6. 12x 10k ohm resistor (for ground ties, battery monitor pin voltage divider, etc.). The ground ties don’t have to be exactly 10k, but just high enough, and the voltage divider just needs to be two the same value. I also tried 1k for these and it worked just fine.
  7. 1x 47k ohm resistor (for current limiting for the battery monitor pin). Also doesn’t need to be exact.
  8. 1x 100nF capacitor (for dealing with any spikes on the battery monitor pin)
  9. 1x 6 pin female header
  10. 2x 12pin male headers (for the Trinket Pro, and may come with your Trinket Pro)
  11. 1x 9V battery clip
  12. 1x 9V battery
  13. Hook up wire (multi color if you want to keep things straight for yourself)
  14. Some thin foam padding (e.g. from envelope padding). This is optional, to make the battery fit more snug.
READ  PULPino – An open-source microcontroller system based on RISC-V

Step 2: Gather your tools

To complete this project you will need:

  • Soldering iron and solder
  • Hot glue gun
  • Dremel or similar saw (for cutting the perf board)
  • File (for filing the cut perf board)
  • Helping Hands and tweezers, for helping to hold and place the components
  • Wire snips
  • Wire stripper

Step 3: Plan how to lay out the components on the PCB

I had prototyped this on a breadboard, so to make this an actual project I had to think about how to lay out the PCB. The PCB I used is the board that came with the project box, which you can see in the photo of the project box and components.

I put the schematic, fritzing wiring diagram, and the diagram of the layout on the PCB in the pictures.

For the Fritzing wiring diagram: I have used orange to indicate 9V rail (stripped indicates that it is only sometimes on), and red to indicate 5V rail. Ground is consistent as black. Yellow connects to the LEDs, Cyan to the push buttons, purple is the input to the battery monitor pin, blue is the SCL and SDA for the accelerometer, and green are the two switching pins (to turn the power circuit on and the speaker on.

For the layout on the PCB: I laid all the components out on the board by drawing it out on a piece of paper (just made it easier). The end result is in the picture, and some comments to explain how it works:

  • The two headers for the Trinket Pro are marked in the light blue boxes, with the USB port for the Trinket Pro pointed to the left. The headers I used on the Trinket Pro had enough space so I could run wires underneath it (you can see the gold, green, pink, red wires all underneath the board. These components and wires are actually placed on the OTHER side of the board, with the soldering on this side. For the GY-521, I actually soldered on a header, and then put the GY-521 into the header. I had enough head room (barely) in the project box to do this and it made it easier to fit the wires underneath the GY-521.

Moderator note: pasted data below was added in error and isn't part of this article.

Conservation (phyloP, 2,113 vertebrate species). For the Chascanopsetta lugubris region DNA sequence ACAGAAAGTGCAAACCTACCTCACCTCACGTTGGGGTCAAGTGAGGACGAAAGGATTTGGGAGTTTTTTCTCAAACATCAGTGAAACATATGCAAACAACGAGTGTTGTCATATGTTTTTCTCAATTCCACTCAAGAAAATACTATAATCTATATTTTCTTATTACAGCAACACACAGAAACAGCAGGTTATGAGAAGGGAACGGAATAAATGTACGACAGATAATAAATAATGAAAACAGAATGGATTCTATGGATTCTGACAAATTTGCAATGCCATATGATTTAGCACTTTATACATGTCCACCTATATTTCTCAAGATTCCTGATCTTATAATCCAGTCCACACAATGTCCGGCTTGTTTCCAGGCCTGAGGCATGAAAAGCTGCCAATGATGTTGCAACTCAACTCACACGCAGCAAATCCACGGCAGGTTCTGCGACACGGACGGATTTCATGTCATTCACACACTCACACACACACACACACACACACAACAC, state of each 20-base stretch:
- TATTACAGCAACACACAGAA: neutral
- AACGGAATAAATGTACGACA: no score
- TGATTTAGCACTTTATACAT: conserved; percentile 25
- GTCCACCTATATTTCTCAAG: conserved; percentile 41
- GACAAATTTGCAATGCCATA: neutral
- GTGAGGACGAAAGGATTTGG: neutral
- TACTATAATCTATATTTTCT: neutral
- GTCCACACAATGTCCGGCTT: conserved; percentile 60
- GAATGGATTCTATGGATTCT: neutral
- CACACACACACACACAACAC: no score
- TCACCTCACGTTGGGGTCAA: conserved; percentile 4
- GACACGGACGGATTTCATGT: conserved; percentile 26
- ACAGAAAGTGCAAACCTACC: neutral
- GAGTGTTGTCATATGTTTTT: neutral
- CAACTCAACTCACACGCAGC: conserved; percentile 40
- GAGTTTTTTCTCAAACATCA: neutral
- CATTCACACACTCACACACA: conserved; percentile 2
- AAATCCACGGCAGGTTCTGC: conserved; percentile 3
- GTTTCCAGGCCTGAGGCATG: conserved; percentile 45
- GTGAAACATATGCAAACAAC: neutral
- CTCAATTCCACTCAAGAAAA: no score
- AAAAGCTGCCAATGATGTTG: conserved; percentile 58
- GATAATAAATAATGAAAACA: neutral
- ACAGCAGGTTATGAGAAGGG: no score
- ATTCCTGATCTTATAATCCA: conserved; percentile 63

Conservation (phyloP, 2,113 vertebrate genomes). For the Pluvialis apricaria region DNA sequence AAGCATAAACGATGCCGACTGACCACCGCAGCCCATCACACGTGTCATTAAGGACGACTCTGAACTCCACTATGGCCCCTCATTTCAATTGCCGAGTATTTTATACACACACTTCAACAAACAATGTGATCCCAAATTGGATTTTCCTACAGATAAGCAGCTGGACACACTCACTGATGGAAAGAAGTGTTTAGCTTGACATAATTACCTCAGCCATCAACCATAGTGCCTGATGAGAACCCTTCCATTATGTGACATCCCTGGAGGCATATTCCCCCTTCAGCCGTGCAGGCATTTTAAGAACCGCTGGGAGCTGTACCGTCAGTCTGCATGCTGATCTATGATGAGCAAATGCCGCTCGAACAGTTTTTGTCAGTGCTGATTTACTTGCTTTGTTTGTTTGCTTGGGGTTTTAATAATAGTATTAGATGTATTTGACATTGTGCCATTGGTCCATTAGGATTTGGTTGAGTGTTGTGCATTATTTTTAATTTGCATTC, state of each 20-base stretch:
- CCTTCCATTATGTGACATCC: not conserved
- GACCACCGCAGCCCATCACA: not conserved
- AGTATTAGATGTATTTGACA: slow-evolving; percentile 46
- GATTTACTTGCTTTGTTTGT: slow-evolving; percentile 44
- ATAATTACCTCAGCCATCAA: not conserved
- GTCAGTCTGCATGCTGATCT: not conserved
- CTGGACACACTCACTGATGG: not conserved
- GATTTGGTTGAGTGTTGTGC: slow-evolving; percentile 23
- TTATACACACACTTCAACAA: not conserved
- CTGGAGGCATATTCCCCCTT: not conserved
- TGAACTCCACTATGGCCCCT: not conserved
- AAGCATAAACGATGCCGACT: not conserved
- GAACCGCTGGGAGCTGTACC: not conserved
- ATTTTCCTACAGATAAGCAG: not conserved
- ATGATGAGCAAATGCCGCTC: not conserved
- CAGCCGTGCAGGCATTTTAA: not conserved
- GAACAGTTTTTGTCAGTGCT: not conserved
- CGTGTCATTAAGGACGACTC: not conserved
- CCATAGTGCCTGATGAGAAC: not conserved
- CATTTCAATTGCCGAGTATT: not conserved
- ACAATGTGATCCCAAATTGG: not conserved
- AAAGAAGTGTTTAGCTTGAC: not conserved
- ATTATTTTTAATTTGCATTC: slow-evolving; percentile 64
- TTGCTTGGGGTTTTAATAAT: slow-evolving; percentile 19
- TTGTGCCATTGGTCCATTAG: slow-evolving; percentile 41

• The grey lines are passive components, and are marked as what they are (e.g. 10k is a 10k ohm resistor).
  • The black, red and orange squares are ground, +5V and +9V rails. You will need to solder all connections in this square together.
  • The transistors are in an arrow head pattern, allowing the drain of the N-Channel MOSFETS to go directly to the gate of the P-Channel MOSFET. The top of the arrow head is the common source (+9V) for the two P-Channel MOSFETs. With the TO-92 packages, the P and N MOSFET pairs should either face each other or have their backs to each other. The left ones should face each other (rounded part towards rounded part) and the right ones should have backs to each other (flat part towards flat part). Confirm the pin layout for your transistors.
  • The five buttons and the two LEDs go on a piece of perf board that would replace the end piece of the project box was removable (see the small black rectangular piece in the project box picture above. Where those connections are (buttons and LEDs) are marked on the diagram above. Additional external connections are the battery + and – from the battery clip, and the speaker would just hang loose and be stuffed in on top of the Trinket Pro when closing up the box.
READ  Build Temperature & Humidity & Smoke Detector Alarm System Based on Arduino

 

For More Detail: Bag movement alarm for theft prevention




Leave a Comment

*
= 4 + 3

(Spamcheck Enabled)

Read previous post:
TiDiGino, the Arduino-based GSM remote control
TiDiGino, the Arduino-based GSM remote control

Using an ATmega 2560 and therefore the heart of Arduino, we have developed a universal remote control with GSM. This...

Close
Scroll to top